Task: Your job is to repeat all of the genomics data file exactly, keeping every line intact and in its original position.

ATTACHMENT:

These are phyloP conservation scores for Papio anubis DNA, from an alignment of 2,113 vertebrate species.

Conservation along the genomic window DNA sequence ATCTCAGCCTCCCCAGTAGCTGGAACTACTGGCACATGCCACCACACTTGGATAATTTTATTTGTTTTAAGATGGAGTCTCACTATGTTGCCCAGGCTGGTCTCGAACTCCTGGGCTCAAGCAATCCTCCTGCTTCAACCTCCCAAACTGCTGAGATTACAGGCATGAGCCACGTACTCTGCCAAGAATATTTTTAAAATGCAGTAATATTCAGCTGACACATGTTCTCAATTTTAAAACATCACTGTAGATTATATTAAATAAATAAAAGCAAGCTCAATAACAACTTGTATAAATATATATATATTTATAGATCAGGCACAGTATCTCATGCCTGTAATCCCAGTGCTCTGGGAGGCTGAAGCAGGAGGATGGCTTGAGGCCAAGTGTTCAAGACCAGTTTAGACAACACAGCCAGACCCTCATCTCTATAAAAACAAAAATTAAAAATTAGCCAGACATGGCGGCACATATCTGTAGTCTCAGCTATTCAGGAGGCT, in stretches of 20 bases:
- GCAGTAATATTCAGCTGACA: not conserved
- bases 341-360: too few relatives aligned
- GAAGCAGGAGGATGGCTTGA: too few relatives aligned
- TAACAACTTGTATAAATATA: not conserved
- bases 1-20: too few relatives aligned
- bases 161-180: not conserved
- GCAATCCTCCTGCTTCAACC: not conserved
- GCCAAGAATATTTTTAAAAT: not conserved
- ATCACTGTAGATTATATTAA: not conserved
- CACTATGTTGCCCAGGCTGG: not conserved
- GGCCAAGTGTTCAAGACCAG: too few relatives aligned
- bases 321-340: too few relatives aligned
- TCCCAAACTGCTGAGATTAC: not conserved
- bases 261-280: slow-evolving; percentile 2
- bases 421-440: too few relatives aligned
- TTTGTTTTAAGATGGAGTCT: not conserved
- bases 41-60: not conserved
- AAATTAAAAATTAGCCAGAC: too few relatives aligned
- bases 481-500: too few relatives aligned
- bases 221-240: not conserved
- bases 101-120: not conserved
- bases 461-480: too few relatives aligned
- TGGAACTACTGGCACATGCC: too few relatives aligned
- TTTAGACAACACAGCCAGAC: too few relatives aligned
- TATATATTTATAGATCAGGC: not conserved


These are phyloP conservation scores for Papio anubis DNA, from an alignment of 2,113 vertebrate species.

Conservation along the genomic window DNA sequence ATCTCAGCCTCCCCAGTAGCTGGAACTACTGGCACATGCCACCACACTTGGATAATTTTATTTGTTTTAAGATGGAGTCTCACTATGTTGCCCAGGCTGGTCTCGAACTCCTGGGCTCAAGCAATCCTCCTGCTTCAACCTCCCAAACTGCTGAGATTACAGGCATGAGCCACGTACTCTGCCAAGAATATTTTTAAAATGCAGTAATATTCAGCTGACACATGTTCTCAATTTTAAAACATCACTGTAGATTATATTAAATAAATAAAAGCAAGCTCAATAACAACTTGTATAAATATATATATATTTATAGATCAGGCACAGTATCTCATGCCTGTAATCCCAGTGCTCTGGGAGGCTGAAGCAGGAGGATGGCTTGAGGCCAAGTGTTCAAGACCAGTTTAGACAACACAGCCAGACCCTCATCTCTATAAAAACAAAAATTAAAAATTAGCCAGACATGGCGGCACATATCTGTAGTCTCAGCTATTCAGGAGGCT, in stretches of 20 bases:
- GCAGTAATATTCAGCTGACA: not conserved
- bases 341-360: too few relatives aligned
- GAAGCAGGAGGATGGCTTGA: too few relatives aligned
- TAACAACTTGTATAAATATA: not conserved
- bases 1-20: too few relatives aligned
- bases 161-180: not conserved
- GCAATCCTCCTGCTTCAACC: not conserved
- GCCAAGAATATTTTTAAAAT: not conserved
- ATCACTGTAGATTATATTAA: not conserved
- CACTATGTTGCCCAGGCTGG: not conserved
- GGCCAAGTGTTCAAGACCAG: too few relatives aligned
- bases 321-340: too few relatives aligned
- TCCCAAACTGCTGAGATTAC: not conserved
- bases 261-280: slow-evolving; percentile 2
- bases 421-440: too few relatives aligned
- TTTGTTTTAAGATGGAGTCT: not conserved
- bases 41-60: not conserved
- AAATTAAAAATTAGCCAGAC: too few relatives aligned
- bases 481-500: too few relatives aligned
- bases 221-240: not conserved
- bases 101-120: not conserved
- bases 461-480: too few relatives aligned
- TGGAACTACTGGCACATGCC: too few relatives aligned
- TTTAGACAACACAGCCAGAC: too few relatives aligned
- TATATATTTATAGATCAGGC: not conserved